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I was wondering if it would be possible to save different versions of a particular file in Visual Studio 2010 Ultimate. Let's say that I want to change a major part of my project. I know that the current version of my project is running fine, but I want to make some change and then compare the two versions of the program. I want to be able to save multiple versions of a C++ source/header file and then use the desired version according to my needs. Is this possible?

Thanks,

Devjeet

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Make a copy of the file you want to change and name it something different. Then create two build profiles, one which compiles one version, and another which compiles the other. –  Seth Carnegie Nov 18 '11 at 1:24
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There are things like version control programs which can do this for the whole project. See for example git, cvs, or some other tool like that... –  tp1 Nov 18 '11 at 1:26
    
Oh,yeah, that's what I do right now. I was wondering if there was a more streamlined approach to it as compared to renaming or backup/restore, like if there was an inbuilt feature –  devjeetroy Nov 18 '11 at 1:26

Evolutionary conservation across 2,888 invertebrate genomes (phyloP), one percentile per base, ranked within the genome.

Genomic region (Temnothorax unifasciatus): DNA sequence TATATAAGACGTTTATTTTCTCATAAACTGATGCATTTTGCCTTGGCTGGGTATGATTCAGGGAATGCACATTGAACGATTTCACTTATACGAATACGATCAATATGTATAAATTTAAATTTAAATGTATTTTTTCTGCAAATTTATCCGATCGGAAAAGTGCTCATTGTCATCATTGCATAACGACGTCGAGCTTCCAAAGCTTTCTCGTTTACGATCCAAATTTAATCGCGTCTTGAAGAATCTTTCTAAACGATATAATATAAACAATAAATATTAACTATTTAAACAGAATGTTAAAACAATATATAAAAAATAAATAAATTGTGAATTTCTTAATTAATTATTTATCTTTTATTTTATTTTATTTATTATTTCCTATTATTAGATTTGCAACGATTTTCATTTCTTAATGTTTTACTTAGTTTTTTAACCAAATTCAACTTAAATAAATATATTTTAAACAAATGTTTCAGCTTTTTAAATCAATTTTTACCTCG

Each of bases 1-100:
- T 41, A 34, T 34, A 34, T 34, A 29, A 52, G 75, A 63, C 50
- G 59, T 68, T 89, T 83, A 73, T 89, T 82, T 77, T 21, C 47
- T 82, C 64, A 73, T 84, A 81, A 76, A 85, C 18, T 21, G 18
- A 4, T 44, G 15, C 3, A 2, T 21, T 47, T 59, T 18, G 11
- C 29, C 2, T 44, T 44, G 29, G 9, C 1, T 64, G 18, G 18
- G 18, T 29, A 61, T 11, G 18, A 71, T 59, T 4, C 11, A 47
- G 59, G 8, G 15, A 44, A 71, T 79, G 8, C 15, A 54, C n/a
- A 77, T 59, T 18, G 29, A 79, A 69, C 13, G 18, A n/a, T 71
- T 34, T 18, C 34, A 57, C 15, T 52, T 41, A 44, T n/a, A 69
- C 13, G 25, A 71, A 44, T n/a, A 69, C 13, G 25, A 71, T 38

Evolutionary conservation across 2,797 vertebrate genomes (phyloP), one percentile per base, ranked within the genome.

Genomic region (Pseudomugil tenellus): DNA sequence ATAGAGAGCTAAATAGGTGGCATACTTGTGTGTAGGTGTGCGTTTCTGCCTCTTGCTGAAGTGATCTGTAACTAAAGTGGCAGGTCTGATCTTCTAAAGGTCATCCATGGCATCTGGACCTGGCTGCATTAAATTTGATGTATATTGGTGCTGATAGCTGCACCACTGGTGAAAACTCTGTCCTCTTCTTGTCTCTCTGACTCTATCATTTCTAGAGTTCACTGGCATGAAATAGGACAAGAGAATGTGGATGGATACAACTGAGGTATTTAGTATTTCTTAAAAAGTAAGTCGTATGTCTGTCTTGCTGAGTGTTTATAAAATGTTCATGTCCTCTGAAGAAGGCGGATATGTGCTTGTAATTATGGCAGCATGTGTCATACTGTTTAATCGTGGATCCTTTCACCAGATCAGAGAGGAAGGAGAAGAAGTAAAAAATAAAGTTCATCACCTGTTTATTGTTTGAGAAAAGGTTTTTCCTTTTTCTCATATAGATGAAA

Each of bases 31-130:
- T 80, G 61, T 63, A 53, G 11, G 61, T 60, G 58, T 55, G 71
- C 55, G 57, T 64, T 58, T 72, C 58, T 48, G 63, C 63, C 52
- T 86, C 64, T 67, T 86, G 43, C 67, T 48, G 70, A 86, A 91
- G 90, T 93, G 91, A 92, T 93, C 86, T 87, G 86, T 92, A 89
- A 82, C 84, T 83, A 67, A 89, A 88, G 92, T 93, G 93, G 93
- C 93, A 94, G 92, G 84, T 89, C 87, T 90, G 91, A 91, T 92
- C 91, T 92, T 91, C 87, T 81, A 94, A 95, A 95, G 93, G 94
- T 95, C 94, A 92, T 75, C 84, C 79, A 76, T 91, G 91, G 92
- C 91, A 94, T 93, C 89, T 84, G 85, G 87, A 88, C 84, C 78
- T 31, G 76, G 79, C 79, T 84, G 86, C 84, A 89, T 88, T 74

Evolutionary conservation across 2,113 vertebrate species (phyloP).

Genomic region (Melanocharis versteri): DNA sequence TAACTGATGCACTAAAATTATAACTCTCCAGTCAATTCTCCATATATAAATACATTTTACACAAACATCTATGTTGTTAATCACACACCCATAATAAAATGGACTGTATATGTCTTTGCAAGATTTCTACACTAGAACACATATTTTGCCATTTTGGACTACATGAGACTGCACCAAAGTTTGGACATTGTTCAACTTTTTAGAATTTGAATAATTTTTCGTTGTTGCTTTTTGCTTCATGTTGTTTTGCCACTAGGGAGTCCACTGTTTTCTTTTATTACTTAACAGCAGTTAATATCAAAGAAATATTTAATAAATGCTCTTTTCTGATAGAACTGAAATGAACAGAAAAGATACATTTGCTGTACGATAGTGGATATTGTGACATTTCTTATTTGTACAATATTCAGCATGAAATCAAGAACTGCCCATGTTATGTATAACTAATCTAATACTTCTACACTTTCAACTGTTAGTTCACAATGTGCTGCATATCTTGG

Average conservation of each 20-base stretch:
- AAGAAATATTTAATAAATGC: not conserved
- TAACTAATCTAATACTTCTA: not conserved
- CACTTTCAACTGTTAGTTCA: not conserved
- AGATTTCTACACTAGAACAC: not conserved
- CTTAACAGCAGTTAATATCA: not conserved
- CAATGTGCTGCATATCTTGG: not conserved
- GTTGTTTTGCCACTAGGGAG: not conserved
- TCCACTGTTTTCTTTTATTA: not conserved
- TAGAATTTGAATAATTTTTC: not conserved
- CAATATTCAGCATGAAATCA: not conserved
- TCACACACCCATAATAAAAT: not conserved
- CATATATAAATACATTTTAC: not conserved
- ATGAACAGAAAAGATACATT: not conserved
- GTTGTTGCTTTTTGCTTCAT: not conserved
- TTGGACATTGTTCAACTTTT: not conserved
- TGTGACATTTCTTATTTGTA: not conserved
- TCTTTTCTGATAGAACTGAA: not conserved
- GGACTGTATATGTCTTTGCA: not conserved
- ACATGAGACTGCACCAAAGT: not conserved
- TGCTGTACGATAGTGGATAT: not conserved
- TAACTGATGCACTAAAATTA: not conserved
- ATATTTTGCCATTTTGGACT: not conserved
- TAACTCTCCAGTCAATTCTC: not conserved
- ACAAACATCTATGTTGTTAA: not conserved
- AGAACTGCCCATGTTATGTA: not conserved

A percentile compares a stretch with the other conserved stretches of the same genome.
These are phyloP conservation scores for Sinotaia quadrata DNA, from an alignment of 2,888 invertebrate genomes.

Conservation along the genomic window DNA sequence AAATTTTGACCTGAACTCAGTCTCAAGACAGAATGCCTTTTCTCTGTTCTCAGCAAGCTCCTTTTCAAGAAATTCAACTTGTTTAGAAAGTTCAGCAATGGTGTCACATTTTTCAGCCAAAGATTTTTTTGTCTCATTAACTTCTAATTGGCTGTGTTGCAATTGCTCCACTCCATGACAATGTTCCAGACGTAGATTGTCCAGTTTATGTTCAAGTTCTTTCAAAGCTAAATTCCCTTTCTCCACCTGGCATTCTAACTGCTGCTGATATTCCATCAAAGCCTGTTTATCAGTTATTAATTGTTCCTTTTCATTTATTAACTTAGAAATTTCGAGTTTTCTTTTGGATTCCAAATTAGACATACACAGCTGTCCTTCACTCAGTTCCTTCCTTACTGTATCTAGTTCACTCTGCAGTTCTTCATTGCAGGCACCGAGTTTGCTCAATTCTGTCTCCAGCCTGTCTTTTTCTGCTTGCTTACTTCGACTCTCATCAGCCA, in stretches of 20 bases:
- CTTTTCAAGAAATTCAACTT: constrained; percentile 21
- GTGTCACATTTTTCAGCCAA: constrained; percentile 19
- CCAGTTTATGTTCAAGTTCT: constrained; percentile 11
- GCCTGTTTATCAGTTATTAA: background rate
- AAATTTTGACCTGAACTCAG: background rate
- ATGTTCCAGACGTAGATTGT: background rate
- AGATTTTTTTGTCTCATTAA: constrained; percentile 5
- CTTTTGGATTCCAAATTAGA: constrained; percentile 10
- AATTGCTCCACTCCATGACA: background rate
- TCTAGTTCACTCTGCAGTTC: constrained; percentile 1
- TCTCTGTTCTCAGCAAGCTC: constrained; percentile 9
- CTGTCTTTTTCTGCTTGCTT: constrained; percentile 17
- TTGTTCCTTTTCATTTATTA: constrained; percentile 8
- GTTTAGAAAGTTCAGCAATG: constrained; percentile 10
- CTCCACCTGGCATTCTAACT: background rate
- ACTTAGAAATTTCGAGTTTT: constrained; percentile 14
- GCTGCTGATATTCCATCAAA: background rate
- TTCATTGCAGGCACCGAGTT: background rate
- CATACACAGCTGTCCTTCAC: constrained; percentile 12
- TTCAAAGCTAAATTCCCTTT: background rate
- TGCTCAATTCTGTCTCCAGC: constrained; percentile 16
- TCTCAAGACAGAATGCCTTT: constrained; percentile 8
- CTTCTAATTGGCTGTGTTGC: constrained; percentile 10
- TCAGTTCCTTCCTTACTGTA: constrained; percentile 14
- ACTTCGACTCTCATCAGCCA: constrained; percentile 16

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@devjeetroy Visual Studio has tools built-in for working with revision control. Out of the box, it has hooks for TFS, but you can also use the built-in tooling with other systems (ie: I use it with Mercurial...) –  Reed Copsey Nov 18 '11 at 1:30
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I think the tool for this is called a DVCS, with emphasis on the D for this case ;-) –  user166390 Nov 18 '11 at 1:32

3 Answers 3

up vote 1 down vote accepted

I want to be able to save multiple versions of a C++ source/header file and then use the desired version according to my needs. Is this possible?

This is really a job for version control. I would recommend looking into a revision control system.

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There is a property for source files to exclude a source from a particular build. With that you for instance exclude a source from release-build and include it for debug-build. You can extend that for extra (user-defined) build-types.

example: create an extra build-type (with configuration manager) with both a release and debug build for it, where you exclude the original source(s). then create the different source you want to change and include those in the project and make sure that those are exluded from the original builds. You need to use different names for those changed sources (preserving the originals).

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